US

Beijing faces decision on how to respond to Trump's tweets

  • A man reads a newspaper with the headline that reads "China want U.S. President-elect Donald Trump use caution in dealing with Taiwan issue" at a brokerage house in Beijing, Monday, Dec. 5, 2016. With Trump's latest tweets touching on highly sensitive issues, China must decide how to handle an incoming American president who relishes confrontation and whose online statements appear to foreshadow shifts in foreign policy. (AP Photo/Andy Wong)

    A man reads a newspaper with the headline that reads "China want U.S. President-elect Donald Trump use caution in dealing with Taiwan issue" at a brokerage house in Beijing, Monday, Dec. 5, 2016. With Trump's latest tweets touching on highly sensitive issues, China must decide how to handle an incoming American president who relishes confrontation and whose online statements appear to foreshadow shifts in foreign policy. (AP Photo/Andy Wong)  (The Associated Press)

  • FILE - In this Nov. 10, 2016 file photo, a front page of a Chinese newspaper with a photo of U.S. President-elect Donald Trump and the headline "Outsider counter attack" is displayed at a newsstand in Beijing, China. With Trump's latest tweets touching on sensitive issues, China must decide how to handle an incoming American president who relishes confrontation and whose online statements appear to foreshadow shifts in foreign policy. China awoke Monday, Dec. 5, to criticism from Trump on Twitter, days after it responded to his telephone conversation with Taiwan's president by accusing the Taiwanese of playing a "little trick" on Trump. (AP Photo/Ng Han Guan)

    FILE - In this Nov. 10, 2016 file photo, a front page of a Chinese newspaper with a photo of U.S. President-elect Donald Trump and the headline "Outsider counter attack" is displayed at a newsstand in Beijing, China. With Trump's latest tweets touching on sensitive issues, China must decide how to handle an incoming American president who relishes confrontation and whose online statements appear to foreshadow shifts in foreign policy. China awoke Monday, Dec. 5, to criticism from Trump on Twitter, days after it responded to his telephone conversation with Taiwan's president by accusing the Taiwanese of playing a "little trick" on Trump. (AP Photo/Ng Han Guan)  (The Associated Press)

  • FILE - In this Nov. 10, 2016 file photo, a man reads a newspaper with the headline that reads "U.S. President-elect Donald Trump delivers a mighty shock to America" at a newsstand in Beijing. With Trump's latest tweets touching on sensitive issues, China must decide how to handle an incoming American president who relishes confrontation and whose online statements appear to foreshadow shifts in foreign policy. China awoke Monday, Dec. 5, to criticism from Trump on Twitter, days after it responded to his telephone conversation with Taiwan's president by accusing the Taiwanese of playing a "little trick" on Trump. (AP Photo/Andy Wong, File)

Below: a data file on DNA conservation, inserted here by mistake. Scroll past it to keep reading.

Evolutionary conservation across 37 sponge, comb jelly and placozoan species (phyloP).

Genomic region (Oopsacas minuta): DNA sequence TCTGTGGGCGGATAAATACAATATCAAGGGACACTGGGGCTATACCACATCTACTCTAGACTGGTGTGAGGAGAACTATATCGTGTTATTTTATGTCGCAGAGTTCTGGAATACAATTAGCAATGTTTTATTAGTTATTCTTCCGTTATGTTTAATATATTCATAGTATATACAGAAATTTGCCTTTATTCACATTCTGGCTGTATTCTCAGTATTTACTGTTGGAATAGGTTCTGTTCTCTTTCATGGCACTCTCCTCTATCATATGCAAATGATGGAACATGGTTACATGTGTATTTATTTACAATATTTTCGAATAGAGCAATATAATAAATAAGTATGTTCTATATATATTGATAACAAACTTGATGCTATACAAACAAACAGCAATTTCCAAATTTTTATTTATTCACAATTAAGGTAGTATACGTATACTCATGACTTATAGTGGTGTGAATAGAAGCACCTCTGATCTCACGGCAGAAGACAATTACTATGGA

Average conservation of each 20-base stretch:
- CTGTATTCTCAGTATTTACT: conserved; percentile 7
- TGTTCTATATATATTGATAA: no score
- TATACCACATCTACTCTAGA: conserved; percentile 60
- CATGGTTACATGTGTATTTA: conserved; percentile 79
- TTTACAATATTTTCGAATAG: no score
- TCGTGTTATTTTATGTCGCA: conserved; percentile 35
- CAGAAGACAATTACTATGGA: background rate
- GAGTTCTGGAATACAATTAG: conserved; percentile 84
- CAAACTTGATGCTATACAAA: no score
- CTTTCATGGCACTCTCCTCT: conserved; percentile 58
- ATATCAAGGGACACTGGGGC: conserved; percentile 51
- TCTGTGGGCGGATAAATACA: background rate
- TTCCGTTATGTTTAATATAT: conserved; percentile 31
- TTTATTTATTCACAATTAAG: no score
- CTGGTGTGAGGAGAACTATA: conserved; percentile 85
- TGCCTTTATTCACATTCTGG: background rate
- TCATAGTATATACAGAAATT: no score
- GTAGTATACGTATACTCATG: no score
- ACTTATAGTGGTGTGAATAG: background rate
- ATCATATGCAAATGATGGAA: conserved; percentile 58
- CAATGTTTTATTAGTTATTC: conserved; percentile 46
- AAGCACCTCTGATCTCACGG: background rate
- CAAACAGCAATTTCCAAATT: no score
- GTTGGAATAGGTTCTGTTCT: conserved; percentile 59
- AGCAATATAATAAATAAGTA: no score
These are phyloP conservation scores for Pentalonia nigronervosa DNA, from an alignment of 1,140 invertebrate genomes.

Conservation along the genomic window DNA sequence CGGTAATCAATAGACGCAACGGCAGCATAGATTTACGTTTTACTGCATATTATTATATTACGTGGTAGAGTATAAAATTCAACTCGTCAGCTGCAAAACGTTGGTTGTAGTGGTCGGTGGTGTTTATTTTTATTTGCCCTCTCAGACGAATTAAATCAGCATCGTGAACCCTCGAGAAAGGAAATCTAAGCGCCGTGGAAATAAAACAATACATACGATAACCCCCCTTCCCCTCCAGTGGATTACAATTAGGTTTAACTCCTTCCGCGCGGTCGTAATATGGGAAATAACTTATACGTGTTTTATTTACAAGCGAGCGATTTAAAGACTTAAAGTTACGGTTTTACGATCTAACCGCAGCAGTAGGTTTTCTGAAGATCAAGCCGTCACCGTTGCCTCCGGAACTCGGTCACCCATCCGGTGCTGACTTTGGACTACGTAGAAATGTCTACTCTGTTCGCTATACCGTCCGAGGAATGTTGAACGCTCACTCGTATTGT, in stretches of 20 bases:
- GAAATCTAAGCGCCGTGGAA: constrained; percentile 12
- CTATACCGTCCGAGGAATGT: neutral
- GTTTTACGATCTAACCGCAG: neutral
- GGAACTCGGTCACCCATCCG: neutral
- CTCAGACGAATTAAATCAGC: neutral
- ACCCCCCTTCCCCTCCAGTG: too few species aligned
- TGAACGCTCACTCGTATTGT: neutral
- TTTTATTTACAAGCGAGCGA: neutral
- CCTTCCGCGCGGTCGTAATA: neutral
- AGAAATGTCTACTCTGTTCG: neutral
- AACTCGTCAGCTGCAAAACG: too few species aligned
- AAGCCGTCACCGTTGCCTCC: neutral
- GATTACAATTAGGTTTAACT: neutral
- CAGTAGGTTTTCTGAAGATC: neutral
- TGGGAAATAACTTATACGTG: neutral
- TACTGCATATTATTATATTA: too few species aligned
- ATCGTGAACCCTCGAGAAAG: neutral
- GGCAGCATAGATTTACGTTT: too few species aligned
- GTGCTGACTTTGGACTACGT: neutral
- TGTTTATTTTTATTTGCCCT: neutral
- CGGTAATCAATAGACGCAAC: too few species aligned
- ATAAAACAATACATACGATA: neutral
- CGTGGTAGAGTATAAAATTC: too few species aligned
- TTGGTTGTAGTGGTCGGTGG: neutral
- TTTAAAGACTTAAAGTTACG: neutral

FILE - In this Nov. 10, 2016 file photo, a man reads a newspaper with the headline that reads "U.S. President-elect Donald Trump delivers a mighty shock to America" at a newsstand in Beijing. With Trump's latest tweets touching on sensitive issues, China must decide how to handle an incoming American president who relishes confrontation and whose online statements appear to foreshadow shifts in foreign policy. China awoke Monday, Dec. 5, to criticism from Trump on Twitter, days after it responded to his telephone conversation with Taiwan's president by accusing the Taiwanese of playing a "little trick" on Trump. (AP Photo/Andy Wong, File)  (The Associated Press)

With Donald Trump's latest tweets touching on sensitive issues, China must decide how to handle an incoming American president who relishes confrontation and whose online statements appear to foreshadow shifts in foreign policy.

China awoke Monday to criticism from Trump on Twitter, days after it responded to his telephone conversation with Taiwan's president by accusing the Taiwanese of playing a "little trick" on Trump.

Trump wrote, "Did China ask us if it was OK to devalue their currency (making it hard for our companies to compete, heavily tax our products going into their country (the U.S. doesn't tax them) or to build a massive military complex in the middle of the South China Sea? I don't think so!"

That was apparently prompted by China's response to Trump's Tsai Ing-wen talks.